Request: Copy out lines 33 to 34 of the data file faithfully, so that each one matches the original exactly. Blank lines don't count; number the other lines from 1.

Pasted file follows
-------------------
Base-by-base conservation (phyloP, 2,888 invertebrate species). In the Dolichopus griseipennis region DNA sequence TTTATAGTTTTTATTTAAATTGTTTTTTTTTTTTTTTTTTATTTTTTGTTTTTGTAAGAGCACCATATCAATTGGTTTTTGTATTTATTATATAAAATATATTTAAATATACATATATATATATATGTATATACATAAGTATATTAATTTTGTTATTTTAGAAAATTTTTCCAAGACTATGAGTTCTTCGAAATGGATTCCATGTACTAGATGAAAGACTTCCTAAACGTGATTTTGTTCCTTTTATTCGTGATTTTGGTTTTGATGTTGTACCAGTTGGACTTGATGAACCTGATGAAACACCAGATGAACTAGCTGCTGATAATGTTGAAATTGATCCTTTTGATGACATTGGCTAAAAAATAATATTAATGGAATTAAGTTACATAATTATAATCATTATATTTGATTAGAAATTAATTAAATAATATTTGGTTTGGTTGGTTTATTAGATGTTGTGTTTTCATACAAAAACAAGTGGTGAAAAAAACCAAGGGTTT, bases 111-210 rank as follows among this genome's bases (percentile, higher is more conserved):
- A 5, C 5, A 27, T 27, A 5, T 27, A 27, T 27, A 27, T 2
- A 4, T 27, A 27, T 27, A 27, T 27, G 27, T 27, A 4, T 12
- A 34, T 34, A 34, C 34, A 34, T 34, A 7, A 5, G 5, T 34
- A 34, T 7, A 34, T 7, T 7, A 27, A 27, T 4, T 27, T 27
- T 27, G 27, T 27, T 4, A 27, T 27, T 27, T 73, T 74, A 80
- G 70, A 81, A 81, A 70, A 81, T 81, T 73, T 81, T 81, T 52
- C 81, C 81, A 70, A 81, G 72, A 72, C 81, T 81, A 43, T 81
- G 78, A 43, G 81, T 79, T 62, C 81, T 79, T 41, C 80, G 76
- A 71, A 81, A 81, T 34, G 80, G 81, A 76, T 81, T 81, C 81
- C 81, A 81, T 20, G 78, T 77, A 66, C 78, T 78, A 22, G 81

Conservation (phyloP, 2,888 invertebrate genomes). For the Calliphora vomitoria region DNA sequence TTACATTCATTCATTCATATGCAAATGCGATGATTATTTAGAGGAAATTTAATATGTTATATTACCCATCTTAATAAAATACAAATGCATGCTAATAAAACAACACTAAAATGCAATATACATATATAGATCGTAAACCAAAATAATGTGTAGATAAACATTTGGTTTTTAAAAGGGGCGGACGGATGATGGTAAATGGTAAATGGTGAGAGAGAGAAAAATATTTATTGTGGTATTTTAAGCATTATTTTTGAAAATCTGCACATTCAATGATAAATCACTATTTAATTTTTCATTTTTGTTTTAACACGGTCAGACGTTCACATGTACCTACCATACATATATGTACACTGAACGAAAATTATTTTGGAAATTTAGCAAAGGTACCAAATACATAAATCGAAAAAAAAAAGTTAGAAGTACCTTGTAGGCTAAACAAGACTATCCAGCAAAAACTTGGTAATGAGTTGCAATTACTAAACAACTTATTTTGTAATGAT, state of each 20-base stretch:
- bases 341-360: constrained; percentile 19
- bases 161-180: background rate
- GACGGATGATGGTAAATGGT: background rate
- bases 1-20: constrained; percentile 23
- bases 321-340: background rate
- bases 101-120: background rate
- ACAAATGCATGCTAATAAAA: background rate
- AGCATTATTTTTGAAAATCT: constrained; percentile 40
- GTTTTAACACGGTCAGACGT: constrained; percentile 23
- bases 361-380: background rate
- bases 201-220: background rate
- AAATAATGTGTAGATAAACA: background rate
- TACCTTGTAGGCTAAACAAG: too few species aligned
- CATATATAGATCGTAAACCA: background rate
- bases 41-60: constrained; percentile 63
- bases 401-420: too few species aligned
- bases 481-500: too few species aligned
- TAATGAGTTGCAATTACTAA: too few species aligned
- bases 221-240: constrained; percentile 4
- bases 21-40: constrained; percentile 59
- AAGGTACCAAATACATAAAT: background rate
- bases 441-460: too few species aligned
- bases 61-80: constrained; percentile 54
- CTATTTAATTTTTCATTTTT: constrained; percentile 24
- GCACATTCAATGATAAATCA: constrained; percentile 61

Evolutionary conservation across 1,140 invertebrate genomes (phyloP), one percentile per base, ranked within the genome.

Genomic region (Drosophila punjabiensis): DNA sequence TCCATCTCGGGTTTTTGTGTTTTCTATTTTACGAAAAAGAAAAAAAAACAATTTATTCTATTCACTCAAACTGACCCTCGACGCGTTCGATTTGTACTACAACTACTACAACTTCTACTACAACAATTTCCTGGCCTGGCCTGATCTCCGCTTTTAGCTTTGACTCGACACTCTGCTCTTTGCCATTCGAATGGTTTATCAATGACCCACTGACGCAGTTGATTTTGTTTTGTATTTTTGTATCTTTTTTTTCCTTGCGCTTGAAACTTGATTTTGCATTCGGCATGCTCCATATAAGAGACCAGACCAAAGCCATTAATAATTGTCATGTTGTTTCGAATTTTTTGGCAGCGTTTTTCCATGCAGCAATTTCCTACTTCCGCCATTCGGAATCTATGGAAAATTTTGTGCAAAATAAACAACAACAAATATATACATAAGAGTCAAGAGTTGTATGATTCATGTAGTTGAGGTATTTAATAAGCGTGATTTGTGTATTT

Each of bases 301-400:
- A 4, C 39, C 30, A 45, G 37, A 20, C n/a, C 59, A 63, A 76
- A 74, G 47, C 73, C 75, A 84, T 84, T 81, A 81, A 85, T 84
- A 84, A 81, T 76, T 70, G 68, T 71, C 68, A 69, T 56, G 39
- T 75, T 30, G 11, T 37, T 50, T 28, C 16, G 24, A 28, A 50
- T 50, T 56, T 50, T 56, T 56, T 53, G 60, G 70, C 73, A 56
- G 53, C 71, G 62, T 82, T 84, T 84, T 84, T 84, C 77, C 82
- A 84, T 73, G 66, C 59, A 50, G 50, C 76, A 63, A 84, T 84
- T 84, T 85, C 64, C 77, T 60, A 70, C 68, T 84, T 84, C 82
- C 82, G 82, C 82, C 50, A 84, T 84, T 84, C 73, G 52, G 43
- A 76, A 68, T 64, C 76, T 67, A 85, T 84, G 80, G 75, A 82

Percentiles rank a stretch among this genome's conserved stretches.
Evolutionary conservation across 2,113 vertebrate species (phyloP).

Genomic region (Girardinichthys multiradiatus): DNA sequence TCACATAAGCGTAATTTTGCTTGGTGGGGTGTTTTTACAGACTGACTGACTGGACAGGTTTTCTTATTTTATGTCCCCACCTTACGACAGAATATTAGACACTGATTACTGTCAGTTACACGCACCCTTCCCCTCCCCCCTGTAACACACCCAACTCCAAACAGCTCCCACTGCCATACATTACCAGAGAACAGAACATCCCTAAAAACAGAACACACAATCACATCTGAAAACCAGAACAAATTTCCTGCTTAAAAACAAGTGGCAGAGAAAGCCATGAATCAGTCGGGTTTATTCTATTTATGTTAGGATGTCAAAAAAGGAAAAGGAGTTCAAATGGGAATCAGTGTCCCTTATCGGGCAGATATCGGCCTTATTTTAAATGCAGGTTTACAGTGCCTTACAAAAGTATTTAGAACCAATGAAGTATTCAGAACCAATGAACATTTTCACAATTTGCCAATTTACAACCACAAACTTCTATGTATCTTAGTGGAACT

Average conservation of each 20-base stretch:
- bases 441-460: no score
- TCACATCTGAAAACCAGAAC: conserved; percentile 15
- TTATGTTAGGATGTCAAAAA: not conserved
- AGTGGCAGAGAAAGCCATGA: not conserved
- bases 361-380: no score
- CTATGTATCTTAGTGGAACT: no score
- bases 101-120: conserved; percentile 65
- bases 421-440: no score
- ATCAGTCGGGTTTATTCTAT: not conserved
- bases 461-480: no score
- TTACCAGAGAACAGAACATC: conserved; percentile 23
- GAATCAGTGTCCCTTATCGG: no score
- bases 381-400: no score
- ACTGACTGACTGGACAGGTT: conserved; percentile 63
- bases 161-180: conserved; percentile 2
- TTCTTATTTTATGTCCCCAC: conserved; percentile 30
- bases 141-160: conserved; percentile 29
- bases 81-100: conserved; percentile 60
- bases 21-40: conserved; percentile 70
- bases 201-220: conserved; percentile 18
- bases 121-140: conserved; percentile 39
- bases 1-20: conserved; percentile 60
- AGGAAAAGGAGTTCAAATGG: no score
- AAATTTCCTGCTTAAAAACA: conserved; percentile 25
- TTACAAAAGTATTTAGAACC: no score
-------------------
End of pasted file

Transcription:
- AAGGTACCAAATACATAAAT: background rate
- bases 441-460: too few species aligned